Store fully ripened figs in the refrigerator up to 2 days; bring to room temperature before serving.
Using Dried Figs As a Replacement For Fat in Your Recipes
Dried figs are a great source of fiber. Because drying concentrates the fruit, dried figs have seven grams of fiber per half cup, courtesy of the small seeds embedded in the fruit's flesh.
Dried figs are excellent replacement for fat in baked goods. Just remember when using dried figs to replace shortening or oil in baking do not overmix or overbake. Use only half of the normal amount of shortening, margarine, butter or oil, in a recipe when using dried puree. For instance, if 1 cup of margarine is called for, use only 1/2 cup. Then use 1/2 of the fig puree. Here is a simple fig puree recipe to include in your baking recipes.
An Insulin-Lowering Leaf
The leaves of the fig tree are one of fig's edible parts. In some cultures, fig leaves are a common part of the menu. The leaves of the fig have repeatedly been shown to have anti-diabetic properties and can actually reduce the amount of insulin needed by persons with diabetes who require insulin injections. In one study, a liquid extract made from fig leaves was added to the breakfast of insulin-dependent diabetic subjects in order to produce this insulin-lowering effect.
- Poach figs in juice or red wine and serve with yogurt or frozen desserts.
- Add quartered figs to a salad of fennel, arugula and shaved Parmesan cheese.
- Fresh figs stuffed with goat cheese and chopped almonds can be served as hors d'oeuvres or desserts.
- When preparing oatmeal or any other whole grain breakfast porridge, add some dried or fresh figs.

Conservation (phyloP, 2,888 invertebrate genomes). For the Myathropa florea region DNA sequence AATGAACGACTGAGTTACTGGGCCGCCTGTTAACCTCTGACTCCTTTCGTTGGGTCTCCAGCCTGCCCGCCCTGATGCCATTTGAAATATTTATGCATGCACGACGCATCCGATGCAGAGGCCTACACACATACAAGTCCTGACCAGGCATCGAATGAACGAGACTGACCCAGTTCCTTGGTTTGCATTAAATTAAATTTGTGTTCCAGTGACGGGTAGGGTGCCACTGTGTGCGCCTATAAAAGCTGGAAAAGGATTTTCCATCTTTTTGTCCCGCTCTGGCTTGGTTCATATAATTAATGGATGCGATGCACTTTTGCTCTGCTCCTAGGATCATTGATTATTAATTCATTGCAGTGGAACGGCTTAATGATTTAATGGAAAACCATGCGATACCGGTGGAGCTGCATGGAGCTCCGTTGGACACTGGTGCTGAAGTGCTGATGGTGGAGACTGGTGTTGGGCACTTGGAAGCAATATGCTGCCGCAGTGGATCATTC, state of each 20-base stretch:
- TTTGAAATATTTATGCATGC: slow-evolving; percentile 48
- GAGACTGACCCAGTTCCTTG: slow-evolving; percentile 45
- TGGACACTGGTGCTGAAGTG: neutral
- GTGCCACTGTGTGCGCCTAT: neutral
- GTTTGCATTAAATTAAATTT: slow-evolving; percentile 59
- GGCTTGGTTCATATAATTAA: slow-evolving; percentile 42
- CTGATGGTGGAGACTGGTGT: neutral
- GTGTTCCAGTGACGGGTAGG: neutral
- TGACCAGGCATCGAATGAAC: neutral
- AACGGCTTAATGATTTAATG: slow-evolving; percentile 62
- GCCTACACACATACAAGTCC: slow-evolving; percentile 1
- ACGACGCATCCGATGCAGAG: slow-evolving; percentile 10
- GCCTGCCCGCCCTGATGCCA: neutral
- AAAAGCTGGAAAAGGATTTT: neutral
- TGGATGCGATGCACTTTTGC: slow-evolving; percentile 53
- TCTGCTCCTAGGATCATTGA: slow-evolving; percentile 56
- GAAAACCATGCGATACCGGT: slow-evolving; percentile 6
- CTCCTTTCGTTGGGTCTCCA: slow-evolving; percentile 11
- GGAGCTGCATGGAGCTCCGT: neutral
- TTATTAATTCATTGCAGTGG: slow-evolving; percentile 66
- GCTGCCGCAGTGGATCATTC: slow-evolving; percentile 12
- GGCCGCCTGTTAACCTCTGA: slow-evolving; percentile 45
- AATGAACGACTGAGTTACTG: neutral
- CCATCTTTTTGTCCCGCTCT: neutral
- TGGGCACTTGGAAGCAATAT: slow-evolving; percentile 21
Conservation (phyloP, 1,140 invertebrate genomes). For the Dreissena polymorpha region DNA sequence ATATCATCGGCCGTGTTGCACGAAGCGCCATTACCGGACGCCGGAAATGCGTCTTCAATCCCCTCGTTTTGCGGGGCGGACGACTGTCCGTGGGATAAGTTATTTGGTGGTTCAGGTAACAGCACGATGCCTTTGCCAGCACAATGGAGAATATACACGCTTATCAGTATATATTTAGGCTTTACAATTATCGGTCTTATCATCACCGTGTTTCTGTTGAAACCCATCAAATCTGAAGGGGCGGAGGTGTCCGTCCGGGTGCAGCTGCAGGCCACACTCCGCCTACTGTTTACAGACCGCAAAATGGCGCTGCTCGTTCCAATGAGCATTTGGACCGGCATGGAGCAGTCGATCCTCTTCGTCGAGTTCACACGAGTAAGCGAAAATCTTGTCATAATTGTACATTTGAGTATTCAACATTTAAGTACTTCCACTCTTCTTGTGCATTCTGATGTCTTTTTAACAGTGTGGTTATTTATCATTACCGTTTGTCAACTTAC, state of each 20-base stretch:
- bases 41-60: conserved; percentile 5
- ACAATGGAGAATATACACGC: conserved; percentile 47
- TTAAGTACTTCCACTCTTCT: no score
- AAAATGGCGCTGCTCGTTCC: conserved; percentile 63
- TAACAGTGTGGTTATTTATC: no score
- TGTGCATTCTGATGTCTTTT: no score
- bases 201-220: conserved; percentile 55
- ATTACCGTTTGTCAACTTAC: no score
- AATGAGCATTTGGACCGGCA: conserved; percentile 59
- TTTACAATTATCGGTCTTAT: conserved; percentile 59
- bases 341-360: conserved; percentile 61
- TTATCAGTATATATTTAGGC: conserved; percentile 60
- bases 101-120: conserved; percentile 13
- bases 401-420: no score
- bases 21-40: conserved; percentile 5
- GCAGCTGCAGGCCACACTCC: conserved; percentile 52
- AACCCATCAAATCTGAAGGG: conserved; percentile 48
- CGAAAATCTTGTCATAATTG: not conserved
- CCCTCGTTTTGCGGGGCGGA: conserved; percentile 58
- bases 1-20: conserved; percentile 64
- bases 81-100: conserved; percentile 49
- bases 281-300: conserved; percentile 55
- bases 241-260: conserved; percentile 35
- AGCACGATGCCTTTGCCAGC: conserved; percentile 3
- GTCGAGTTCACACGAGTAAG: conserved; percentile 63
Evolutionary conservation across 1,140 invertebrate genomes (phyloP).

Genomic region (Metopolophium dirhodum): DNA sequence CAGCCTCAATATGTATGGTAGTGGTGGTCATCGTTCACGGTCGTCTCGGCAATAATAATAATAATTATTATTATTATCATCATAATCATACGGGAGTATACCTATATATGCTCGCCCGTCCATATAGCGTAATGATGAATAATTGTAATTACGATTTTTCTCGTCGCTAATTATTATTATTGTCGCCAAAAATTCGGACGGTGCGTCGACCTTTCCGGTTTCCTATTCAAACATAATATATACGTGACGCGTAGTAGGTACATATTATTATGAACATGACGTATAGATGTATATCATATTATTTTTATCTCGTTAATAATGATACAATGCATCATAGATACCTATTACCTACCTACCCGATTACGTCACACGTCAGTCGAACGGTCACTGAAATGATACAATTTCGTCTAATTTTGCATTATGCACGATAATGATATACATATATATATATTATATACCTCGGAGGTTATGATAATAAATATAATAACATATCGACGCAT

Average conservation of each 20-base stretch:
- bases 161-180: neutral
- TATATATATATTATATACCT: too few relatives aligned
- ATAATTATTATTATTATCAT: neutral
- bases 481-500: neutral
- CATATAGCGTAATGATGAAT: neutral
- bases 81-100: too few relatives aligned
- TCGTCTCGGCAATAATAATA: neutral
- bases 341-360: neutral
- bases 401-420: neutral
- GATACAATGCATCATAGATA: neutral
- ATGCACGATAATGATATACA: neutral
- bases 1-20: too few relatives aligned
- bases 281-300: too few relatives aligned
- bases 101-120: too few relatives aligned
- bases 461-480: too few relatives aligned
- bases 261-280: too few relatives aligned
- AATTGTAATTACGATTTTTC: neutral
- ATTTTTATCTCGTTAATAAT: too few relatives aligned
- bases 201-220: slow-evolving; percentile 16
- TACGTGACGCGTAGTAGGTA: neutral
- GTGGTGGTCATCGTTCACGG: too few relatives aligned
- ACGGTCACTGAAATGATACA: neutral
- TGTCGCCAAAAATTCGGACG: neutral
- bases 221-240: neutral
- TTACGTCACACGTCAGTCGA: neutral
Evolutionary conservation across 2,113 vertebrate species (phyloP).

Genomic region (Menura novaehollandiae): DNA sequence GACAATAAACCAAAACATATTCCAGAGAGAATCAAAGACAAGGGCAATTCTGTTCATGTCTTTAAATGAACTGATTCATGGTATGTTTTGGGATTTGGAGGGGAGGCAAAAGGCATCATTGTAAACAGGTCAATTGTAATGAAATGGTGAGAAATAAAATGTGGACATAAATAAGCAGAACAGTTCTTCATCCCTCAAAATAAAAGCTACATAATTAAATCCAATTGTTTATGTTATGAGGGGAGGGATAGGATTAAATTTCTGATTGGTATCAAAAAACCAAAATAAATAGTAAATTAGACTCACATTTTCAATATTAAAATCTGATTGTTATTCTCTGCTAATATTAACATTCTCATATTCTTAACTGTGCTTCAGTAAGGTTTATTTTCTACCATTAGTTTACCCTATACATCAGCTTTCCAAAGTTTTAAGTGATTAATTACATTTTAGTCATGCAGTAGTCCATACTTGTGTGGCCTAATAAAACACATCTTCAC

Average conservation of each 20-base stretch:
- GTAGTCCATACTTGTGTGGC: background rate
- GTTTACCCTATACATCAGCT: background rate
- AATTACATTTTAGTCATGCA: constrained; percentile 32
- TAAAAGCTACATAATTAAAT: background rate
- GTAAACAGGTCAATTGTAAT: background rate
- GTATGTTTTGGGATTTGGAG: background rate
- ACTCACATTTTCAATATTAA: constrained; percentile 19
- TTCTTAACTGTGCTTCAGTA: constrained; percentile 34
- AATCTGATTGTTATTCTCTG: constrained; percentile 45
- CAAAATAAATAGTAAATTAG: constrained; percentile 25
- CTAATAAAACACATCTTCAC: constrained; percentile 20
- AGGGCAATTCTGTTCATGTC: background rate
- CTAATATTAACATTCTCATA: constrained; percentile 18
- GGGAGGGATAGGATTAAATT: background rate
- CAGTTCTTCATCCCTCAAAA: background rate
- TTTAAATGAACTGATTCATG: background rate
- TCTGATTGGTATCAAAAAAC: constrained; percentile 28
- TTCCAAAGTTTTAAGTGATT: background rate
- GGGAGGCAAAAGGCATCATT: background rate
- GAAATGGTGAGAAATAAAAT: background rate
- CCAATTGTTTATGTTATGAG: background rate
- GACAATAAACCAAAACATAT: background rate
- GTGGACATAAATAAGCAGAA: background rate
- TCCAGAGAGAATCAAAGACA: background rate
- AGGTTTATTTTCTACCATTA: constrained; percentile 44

Figs are Flowers
Unlike other tree fruits or nuts, fig trees have no blossoms on their branches; their flowers are inverted and develop inside the fruit. These tiny flowers produce the small, crunchy seeds that give figs their unique texture.
And they sewed fig leaves together, and made themselves aprons. And they heard the voice of the Lord God walking in the garden in the cool of the day. --Genesis 3:7
The fig tree putteth forth her green figs, and the vines with the tender grape a good smell. Arise, my love, my fair one, and come away. --Song of Solomon 2: 13
They shall sit every man under his vine, and under his fig tree. --Micah 4: 4
Do men gather grapes of thorns, or figs of thistles? --St. Matthew 7: 16
Fig and Raspberry Dessert Recipe
2 fresh figs, quartered
10 fresh raspberries
1 teaspoon honey
1/2 teaspoon unsweetened cocoa powder
1 tablespoon Greek yogurt
Place the figs and raspberries in a shallow bowl and drizzle with the honey. Sprinkle with the cocoa powder and serve topped with the yogurt or with the yogurt on the side for dipping. 1 serving.
Nutrition information: Calories: 101; Fat: 0.7g; Saturated Fat: 0g; Cholesterol: 1mg; Sodium: 6mg; Carbohydrates: 24.4g; Dietary Fiber: 3.8g; Protein: 2.2g
2 cups dried figs
3/4 cup water
2 teaspoons vanilla
Puree figs, water and vanilla in blender or food processor. Use as directed. Makes about 1-1/2 cups.
Nutritional analysis per serving: Calories 178, Protein 2g, Fat 1g, Calories From Fat 4 percent, Cholesterol 0mg, Carbohydrates 44g, Fiber 9g, Sodium 9mg.
Fig Banana Smoothie Recipe Card